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Soundcard advice

Discussion in 'Pete's Computer Corner' started by jbtsax, Nov 16, 2015.

  1. jbtsax

    jbtsax Distinguished Member Distinguished Member

    I am getting a new pc computer and would like to get a quality sound card. Does anyone have any recommendations?
  2. There are many :)

    Is it a laptop or a desktop?

    What do you want to do with it? Just listen to music? Record?
    If record, how?
    What kind of speakers do you want to connect to it?
  3. jbtsax

    jbtsax Distinguished Member Distinguished Member


    I want to do both. I have been using Audacity with a Shure 57 with a usb adapter.
    I have Klipsch THX powered speakers at the present time and Sennheiser HD558 headphones.
  4. Gandalfe

    Gandalfe Administrator Staff Member Administrator

  5. I'd get a USB soundcard anyway, though you have some other options for desktops like an internal card... but I wouldn't bother with it.

    How many channels at most do you want to record simultaneously?
    I assume you want to be able to connect both PL (1/4") and XLR cables to your sound card?

    What kind of plug goes into the speakers' input?
  6. jbtsax

    jbtsax Distinguished Member Distinguished Member

    You guys are quickly going over my head. :) Not more than 2 channels----usually 1. There is a light green1/8" plug from the speaker with the volume control that goes into the back of the sound card. I don't necessarily need either the 1/4" or the XLR inputs on the sound card. Plugging the mic in through USB seems to work fine and is simple to do in my set-up.
  7. Gandalfe

    Gandalfe Administrator Staff Member Administrator

    I have a lovely USB mic that I've never figured out how to use, so don't feel bad about the technology knowledge. Mostly it's about reading and catching from last week when you were up to date. ;)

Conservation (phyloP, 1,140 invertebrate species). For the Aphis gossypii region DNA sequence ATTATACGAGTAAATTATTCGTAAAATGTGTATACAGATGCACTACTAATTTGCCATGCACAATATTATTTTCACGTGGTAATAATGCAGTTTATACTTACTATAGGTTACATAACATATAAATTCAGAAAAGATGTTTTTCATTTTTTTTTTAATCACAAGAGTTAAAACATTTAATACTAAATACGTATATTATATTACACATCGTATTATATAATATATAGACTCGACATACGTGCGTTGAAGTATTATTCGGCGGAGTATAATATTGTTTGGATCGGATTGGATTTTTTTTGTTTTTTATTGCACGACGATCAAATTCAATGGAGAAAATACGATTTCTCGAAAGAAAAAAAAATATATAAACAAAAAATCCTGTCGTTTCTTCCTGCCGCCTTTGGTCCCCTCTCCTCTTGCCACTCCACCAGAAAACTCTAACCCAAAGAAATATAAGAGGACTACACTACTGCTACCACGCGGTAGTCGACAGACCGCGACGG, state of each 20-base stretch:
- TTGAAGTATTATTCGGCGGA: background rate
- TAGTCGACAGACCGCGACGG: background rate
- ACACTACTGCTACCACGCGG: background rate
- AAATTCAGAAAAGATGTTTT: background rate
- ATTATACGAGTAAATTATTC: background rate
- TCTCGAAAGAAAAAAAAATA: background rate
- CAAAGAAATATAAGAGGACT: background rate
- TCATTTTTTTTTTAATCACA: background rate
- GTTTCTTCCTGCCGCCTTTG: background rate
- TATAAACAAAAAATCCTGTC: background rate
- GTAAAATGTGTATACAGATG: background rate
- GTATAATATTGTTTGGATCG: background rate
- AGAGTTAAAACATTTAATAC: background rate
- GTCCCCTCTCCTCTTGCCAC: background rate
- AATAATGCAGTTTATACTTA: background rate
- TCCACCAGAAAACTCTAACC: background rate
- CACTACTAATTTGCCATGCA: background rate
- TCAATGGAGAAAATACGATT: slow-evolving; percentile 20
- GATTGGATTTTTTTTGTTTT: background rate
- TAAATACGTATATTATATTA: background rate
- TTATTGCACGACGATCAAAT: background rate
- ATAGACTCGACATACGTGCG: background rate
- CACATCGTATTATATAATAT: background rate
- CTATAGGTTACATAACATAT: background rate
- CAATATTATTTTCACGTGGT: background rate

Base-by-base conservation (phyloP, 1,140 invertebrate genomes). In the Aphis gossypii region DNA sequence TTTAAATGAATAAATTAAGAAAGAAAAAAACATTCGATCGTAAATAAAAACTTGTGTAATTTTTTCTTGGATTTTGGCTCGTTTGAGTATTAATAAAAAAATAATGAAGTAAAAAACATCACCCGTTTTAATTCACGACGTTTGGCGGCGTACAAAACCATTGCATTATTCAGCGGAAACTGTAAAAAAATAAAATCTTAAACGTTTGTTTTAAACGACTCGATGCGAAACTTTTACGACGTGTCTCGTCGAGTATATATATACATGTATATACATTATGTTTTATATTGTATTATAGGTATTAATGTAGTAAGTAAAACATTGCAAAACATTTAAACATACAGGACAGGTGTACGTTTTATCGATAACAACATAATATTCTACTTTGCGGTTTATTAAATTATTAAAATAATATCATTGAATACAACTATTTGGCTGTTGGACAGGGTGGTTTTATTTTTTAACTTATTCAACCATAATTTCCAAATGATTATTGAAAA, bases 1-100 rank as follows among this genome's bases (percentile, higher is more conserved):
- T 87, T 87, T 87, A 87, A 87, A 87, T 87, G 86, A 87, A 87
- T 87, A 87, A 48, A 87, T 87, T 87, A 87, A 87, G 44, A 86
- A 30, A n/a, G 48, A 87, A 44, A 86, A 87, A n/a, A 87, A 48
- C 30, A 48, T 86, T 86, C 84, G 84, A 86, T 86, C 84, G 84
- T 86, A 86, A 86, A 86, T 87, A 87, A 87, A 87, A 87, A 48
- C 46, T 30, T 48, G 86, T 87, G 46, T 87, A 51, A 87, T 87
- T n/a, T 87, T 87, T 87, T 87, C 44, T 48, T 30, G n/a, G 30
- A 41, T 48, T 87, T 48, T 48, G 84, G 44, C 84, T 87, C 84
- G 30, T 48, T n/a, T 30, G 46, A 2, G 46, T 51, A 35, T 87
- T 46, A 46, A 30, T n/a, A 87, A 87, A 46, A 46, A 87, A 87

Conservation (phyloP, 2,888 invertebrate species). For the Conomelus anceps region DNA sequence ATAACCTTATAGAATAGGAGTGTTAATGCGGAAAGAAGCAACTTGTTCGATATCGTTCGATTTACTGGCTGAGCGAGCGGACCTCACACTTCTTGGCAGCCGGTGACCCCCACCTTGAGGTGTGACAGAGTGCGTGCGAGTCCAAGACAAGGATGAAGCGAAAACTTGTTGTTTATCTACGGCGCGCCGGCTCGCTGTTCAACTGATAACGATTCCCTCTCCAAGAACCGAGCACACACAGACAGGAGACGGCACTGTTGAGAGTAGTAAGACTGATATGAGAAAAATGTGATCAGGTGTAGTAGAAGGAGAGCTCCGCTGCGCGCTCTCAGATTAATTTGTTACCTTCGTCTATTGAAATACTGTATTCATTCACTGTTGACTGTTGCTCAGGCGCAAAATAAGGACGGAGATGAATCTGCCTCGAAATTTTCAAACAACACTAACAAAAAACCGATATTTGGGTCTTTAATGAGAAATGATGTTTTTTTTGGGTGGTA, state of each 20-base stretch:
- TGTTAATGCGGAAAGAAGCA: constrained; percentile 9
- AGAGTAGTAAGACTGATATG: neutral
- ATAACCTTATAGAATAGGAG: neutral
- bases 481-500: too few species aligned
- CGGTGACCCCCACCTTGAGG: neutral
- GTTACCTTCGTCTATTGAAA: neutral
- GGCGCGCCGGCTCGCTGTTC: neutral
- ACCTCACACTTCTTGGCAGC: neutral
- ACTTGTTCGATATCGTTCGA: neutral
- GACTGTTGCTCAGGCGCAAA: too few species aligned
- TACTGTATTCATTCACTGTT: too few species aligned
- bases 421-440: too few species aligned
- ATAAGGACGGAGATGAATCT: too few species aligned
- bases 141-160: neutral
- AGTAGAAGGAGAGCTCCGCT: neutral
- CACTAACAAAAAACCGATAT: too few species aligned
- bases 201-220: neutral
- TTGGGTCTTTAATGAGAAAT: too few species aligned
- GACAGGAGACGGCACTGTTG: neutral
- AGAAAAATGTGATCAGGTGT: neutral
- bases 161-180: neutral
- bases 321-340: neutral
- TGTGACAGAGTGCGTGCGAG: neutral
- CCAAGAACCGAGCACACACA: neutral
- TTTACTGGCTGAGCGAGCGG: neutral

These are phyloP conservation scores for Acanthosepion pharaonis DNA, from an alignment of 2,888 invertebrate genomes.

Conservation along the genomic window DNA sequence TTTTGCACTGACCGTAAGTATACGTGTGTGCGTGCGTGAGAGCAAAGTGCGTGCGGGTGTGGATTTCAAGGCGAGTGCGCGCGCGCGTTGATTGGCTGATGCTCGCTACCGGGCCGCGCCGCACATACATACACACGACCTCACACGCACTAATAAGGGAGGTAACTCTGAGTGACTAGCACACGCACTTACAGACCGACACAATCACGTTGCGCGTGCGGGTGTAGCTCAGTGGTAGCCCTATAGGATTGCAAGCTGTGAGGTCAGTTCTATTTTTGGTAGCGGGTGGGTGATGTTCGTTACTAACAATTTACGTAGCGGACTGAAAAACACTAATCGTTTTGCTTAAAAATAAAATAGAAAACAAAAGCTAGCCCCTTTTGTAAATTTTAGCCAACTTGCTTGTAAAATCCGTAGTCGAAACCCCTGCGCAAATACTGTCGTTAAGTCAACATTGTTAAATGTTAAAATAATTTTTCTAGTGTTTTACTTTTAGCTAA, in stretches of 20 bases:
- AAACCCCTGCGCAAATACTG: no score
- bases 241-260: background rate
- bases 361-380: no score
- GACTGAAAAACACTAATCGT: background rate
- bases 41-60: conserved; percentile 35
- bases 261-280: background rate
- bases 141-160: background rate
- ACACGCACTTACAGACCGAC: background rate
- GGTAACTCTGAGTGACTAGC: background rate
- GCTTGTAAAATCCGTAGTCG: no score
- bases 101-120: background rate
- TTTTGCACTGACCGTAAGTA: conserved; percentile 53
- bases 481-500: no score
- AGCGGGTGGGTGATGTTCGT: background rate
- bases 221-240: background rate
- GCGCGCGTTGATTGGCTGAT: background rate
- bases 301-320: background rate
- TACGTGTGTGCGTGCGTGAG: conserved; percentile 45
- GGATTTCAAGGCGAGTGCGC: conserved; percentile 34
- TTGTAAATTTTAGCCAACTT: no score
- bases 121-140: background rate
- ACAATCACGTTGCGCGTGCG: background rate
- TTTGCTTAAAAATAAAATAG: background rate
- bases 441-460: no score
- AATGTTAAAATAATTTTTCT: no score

8. pete

    pete Brassica Oleracea Staff Member Administrator

    I also say that external would probably be best.

    I'm very happy with my Scarlett Solo ($99 new, $60ish used). It's got one of the best preamps for mics (allegedly) and you can plug in something else, too:

    It also doesn't feel "cheap" in any way. Metal case. Ranked #6 on Amazon for "Computer Recording Audio Interfaces." There's also a step-up unit that has MIDI for $175 new, $125 used.

    The Focusrite Scarlett products also seem to be one of the standard sound devices for a lot of music software, so there's that, too.

    Oh. Guitar Center coupon codes, if you're going for used.

    * Speaker connectors on the Solo are RCA and you're supposed to connect two speakers (left and right). However, you could get an adapter for the 1/4" microphone jack if you don't have separate cables for left & right speakers.
  9. OK, if you only need two channels at the same time then most of the mini USB sound cards would work. BTW if you're looking on web stores they are usually called "audio interfaces"... :)

    The outputs on Pete's card are similar on most other cards too i.e. you have either RCA or PL/XLR outputs. I don't know if any half decent sound card has anything other than that, so you'll need the correct cable anyway (e.g. two 1/4" combined into one 1/8").

    Most of the sound cards I know actually don't have USB input for a USB microphone, so I'm not sure how you would do that. I don't know if you connect the mic directly to the computer the sound card would have any effect on the recording. I'm pretty sure won't but not sure.

    If all you want to do is connect the sound card between the computer and speakers and your speakers are pretty much regular computer speakers (even if a decent type for what they are), then I'm not sure I would bother with a better sound card. It's only really worth it if you can use its advantages (recording and/or listening).

    If you do get one, a lot of companies make small ones, usually with at least two inputs, each with its on specific advantages and disadvantages (mainly in interface/controls/drivers and less important difference in sound though they vary in that respect too). some of the more known ones are Roland, Presonus, Focusrite, Alesis, Apogee MOTU, RME (and the last three are some of the better companies and might not make really small ones). There are many others so just because I didn't include a company doesn't mean it's worse, it's a random list of those I just remembered now.